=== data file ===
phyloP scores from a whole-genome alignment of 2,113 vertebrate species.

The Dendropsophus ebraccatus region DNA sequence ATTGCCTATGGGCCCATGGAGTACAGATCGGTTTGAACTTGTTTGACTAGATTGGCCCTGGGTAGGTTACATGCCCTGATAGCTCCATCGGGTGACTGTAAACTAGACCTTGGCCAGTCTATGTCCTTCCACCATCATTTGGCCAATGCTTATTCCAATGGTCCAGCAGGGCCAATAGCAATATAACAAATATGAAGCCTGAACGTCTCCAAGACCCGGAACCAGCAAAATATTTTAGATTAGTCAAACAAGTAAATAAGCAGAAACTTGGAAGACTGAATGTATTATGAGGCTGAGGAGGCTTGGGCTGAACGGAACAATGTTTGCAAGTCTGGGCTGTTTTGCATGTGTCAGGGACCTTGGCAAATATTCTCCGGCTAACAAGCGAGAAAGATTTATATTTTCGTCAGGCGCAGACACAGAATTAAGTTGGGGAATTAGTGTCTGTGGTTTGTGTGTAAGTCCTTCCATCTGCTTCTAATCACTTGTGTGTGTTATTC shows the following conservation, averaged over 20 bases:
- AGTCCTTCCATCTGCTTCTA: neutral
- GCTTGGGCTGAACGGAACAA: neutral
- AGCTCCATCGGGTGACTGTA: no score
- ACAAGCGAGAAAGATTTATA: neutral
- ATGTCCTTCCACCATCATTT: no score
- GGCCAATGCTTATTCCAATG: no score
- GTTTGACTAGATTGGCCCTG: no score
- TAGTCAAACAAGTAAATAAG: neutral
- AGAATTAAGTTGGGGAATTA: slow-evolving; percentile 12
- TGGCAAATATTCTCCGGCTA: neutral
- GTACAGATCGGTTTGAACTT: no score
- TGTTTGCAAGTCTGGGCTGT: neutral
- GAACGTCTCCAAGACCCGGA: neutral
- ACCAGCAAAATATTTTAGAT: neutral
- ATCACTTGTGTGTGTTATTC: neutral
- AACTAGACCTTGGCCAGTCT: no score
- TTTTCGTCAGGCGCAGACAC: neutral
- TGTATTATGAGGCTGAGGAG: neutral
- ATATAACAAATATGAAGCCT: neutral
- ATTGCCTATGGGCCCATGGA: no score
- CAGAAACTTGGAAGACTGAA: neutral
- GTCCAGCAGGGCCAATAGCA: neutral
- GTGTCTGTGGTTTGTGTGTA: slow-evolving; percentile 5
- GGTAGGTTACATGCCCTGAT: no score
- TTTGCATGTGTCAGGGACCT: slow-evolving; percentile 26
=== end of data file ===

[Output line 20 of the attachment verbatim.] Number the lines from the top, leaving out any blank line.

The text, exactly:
- TGTATTATGAGGCTGAGGAG: neutral